Next month, the Occupational Safety and Health Administration (OSHA) will make it’s first adjustment to civil penalties due to inflation since 1990.
OSHA’s maximum penalties will increase by 78 percent. And going forward, OSHA will continue to adjust its penalties for inflation on an annual basis based on the Consumer Price Index (CPI).
The new penalties will take effect on August 1, 2016. Any citations issued after that date will be subject to the new penalty amounts if the related violations occurred after November 2, 2015.
Both “Serious/Other-Than-Serious Posting Requirements” and “Failure to Abate” violations will increase from the current maximum penalty of $7,000 per violation to a new maximum penalty of $12,471 per violation. If a violation is considered “Willful or Repeated”, the maximum penalty will increase from $70,000 per violation to $124,709 per violation.
For more information on the new penalties, you can visit the OSHA website by clicking here.
An updated version of the Emergency Response Guidebook for 2016 has been released, and while the bulk of the information remains the same, there are still several updates to the new edition you should make yourself familiar with if you are a first responder.
The Emergency Response Guidebooks (or ERGs) are updated every four years in a joint effort from the U.S. Department of Transportation (USDOT), Transport Canada and Mexico’s Secretariat of Transport and Communications. The revised 2016 version include general updates to the 2012 edition, expanded sections and hundreds of technical changes.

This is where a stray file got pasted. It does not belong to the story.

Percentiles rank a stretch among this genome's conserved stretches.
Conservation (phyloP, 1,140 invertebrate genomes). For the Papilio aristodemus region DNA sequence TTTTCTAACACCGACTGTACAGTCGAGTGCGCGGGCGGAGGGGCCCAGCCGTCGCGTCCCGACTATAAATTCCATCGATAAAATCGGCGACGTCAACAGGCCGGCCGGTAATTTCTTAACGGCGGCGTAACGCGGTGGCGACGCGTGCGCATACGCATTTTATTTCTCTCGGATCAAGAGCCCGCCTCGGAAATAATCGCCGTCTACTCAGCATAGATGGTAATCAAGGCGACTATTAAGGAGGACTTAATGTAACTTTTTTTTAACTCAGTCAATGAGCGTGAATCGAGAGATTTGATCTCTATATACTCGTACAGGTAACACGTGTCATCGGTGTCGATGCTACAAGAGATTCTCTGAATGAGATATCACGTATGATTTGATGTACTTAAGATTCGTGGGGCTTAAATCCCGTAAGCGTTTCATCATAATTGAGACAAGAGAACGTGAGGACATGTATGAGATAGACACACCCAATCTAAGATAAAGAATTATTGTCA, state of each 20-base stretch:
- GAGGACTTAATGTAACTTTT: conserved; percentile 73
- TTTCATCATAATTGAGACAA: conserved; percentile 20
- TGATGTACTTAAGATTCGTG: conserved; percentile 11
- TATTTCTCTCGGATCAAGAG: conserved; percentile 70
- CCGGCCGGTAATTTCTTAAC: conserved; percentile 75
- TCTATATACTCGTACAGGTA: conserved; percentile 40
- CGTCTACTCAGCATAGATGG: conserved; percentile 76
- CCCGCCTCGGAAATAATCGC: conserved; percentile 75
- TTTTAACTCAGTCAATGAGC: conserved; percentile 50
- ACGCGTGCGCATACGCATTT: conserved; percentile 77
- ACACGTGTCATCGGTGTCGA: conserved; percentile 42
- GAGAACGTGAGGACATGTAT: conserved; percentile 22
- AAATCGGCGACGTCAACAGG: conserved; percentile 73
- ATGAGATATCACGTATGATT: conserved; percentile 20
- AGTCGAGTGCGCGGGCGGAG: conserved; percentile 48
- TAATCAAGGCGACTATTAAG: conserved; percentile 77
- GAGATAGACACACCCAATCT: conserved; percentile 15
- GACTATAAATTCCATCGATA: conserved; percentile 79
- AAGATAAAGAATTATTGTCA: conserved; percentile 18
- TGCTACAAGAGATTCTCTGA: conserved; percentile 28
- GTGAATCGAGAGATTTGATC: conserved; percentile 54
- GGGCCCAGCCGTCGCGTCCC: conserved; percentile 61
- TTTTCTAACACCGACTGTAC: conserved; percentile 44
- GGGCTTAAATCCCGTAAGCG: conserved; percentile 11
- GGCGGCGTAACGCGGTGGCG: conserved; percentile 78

Below is an infographic on common workplace safety hazards, courtesy of Atlantic Training, one of the country’s top suppliers of employee training solutions. Click here to learn more about the different training platforms they have to offer.
Last month, the Occupational Health and Safety Administration (OSHA) issued a final rule to help modernize injury data collection. This will help to better inform workers, employers, the public and OSHA about workplace hazards.
OSHA requires many employers to keep a record of injuries and illnesses to help these employers and their employees identify hazards, fix problems and prevent additional injuries and illnesses. However, little to no information about worker injuries and illnesses at individual employers is made available to OSHA.
Under this new rule, employers in high-hazard industries will send OSHA injury and illness data that the employers are already required to collect, and then post that data to the agency’s website.
Spill 911 is excited to announce the addition of a new line of odor neutralizing products to our website. Aveho Odor Neutralizer, made by Ultra-Tech International, Inc., is an industrial-strength solution to neutralizing even the most intense odors.
Many traditional odor control solutions (air fresheners, baking soda, etc.) have limitations as to how effective they can be against strong and pungent odors. With Aveho, these limitations are eliminated.
Aveho odor removal technology is an engineered material consisting of micro-sized particles that capture and physically bind odor-causing compounds or catalytically convert the odor molecules into non-odorous molecules.